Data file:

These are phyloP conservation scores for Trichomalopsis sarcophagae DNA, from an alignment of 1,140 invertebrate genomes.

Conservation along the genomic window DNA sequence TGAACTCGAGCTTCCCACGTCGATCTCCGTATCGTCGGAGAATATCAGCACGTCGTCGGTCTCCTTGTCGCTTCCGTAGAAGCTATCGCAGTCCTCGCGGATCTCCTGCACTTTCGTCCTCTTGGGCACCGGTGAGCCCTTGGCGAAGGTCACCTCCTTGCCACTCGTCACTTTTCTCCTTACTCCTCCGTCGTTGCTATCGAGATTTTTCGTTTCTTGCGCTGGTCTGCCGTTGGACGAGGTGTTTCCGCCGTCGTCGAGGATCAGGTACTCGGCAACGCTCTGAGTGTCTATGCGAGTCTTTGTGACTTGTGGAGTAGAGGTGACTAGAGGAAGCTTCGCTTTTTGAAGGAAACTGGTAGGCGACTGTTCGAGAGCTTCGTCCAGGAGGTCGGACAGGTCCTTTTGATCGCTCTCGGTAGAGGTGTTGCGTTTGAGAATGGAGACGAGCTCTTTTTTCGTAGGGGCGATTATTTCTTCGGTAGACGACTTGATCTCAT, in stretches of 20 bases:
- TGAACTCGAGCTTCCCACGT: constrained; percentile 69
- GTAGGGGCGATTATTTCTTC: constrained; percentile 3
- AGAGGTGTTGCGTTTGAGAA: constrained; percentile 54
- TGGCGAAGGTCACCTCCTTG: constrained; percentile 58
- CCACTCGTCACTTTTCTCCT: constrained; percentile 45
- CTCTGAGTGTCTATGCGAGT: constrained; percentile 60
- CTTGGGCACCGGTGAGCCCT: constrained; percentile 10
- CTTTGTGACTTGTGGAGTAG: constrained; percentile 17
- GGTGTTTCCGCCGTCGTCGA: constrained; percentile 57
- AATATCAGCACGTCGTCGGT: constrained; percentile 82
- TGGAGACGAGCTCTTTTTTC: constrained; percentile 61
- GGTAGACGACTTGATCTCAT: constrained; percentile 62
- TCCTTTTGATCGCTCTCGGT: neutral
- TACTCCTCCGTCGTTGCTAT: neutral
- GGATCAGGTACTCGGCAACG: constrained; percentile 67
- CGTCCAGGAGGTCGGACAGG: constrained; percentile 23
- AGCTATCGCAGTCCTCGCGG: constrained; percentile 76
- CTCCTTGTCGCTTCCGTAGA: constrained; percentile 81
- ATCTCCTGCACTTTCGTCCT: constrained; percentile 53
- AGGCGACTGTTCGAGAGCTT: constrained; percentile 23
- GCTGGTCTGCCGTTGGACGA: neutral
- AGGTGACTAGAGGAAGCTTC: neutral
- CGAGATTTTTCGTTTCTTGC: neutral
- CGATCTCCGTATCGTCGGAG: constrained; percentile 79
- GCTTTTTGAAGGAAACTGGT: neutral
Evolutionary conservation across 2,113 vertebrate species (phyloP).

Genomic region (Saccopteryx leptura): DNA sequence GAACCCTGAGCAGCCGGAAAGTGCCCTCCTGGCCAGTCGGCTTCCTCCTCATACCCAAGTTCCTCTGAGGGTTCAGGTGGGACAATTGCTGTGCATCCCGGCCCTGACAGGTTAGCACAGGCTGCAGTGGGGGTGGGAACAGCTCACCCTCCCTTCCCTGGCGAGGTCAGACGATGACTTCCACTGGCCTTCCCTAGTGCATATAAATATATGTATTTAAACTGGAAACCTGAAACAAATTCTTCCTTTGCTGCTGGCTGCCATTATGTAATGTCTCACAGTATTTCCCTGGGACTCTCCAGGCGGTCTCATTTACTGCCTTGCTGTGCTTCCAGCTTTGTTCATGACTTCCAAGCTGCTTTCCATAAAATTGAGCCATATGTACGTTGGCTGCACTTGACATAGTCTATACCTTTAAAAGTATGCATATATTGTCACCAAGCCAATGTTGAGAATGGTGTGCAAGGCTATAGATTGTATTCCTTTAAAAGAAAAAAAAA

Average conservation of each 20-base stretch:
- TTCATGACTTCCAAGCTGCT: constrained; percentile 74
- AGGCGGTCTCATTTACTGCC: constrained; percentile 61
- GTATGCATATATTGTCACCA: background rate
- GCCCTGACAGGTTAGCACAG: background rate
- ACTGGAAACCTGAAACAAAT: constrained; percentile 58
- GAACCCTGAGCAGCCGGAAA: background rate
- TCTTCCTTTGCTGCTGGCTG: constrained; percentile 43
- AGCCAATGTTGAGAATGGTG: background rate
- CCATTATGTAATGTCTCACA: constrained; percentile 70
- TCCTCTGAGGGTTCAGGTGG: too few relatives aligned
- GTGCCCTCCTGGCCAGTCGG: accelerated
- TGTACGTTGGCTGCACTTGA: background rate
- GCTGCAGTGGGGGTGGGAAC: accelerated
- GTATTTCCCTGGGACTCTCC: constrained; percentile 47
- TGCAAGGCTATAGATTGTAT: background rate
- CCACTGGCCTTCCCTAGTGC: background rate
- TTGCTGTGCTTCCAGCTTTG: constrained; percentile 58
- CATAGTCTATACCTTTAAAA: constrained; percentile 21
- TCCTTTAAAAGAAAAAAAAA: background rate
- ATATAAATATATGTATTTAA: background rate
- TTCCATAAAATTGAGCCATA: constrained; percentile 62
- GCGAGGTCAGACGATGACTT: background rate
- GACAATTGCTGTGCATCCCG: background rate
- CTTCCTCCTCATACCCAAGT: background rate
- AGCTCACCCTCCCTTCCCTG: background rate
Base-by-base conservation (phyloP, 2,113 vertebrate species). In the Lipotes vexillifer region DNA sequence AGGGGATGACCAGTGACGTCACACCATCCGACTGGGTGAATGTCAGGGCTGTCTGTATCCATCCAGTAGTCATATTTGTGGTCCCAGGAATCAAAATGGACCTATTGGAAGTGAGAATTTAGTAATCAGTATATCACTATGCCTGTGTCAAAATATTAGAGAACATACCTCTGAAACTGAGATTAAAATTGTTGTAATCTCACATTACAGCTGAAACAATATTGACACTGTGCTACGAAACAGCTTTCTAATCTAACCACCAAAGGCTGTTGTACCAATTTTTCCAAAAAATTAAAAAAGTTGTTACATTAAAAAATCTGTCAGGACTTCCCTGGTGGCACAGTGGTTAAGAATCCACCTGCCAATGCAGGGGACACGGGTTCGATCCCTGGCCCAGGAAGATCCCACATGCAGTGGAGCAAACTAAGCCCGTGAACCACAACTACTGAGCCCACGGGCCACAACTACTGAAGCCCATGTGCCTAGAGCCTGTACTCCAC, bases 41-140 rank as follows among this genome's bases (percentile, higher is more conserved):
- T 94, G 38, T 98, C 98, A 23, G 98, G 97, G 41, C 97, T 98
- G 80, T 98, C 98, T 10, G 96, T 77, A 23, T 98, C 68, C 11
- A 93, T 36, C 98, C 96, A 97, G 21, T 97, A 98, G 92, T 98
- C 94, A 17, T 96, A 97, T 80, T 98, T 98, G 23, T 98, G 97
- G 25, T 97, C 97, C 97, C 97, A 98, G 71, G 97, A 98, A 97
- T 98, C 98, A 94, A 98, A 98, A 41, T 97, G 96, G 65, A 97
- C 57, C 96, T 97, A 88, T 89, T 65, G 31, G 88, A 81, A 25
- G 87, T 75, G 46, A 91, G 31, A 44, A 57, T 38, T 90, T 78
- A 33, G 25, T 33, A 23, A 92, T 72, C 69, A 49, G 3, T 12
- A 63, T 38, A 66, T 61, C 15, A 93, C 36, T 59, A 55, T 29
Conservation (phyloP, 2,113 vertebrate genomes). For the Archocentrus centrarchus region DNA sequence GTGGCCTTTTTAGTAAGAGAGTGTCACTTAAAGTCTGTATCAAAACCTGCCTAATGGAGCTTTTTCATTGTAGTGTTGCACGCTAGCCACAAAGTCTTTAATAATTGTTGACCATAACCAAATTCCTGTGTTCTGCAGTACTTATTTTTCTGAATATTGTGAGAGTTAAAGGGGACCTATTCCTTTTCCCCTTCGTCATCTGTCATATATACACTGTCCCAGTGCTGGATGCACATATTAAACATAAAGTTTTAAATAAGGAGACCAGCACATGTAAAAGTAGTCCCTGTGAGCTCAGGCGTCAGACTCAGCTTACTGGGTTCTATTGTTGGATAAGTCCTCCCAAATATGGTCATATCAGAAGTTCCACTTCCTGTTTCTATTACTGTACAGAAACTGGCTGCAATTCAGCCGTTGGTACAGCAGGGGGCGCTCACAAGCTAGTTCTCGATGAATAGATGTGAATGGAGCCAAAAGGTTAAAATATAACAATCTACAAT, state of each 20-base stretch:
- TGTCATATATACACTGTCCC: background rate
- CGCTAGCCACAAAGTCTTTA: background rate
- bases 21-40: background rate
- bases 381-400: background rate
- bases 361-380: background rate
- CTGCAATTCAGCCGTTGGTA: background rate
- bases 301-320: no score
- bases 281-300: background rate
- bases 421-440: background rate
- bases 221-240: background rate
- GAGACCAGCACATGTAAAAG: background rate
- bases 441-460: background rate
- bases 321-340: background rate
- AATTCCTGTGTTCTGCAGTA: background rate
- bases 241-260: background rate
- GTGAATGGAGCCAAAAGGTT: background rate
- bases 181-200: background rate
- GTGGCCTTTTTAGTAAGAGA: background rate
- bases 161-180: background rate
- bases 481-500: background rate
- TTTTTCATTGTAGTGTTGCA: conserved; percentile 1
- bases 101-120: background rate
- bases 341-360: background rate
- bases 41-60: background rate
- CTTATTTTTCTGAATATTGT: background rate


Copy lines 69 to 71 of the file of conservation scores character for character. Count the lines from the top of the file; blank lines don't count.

- CGCTAGCCACAAAGTCTTTA: background rate
- bases 21-40: background rate
- bases 381-400: background rate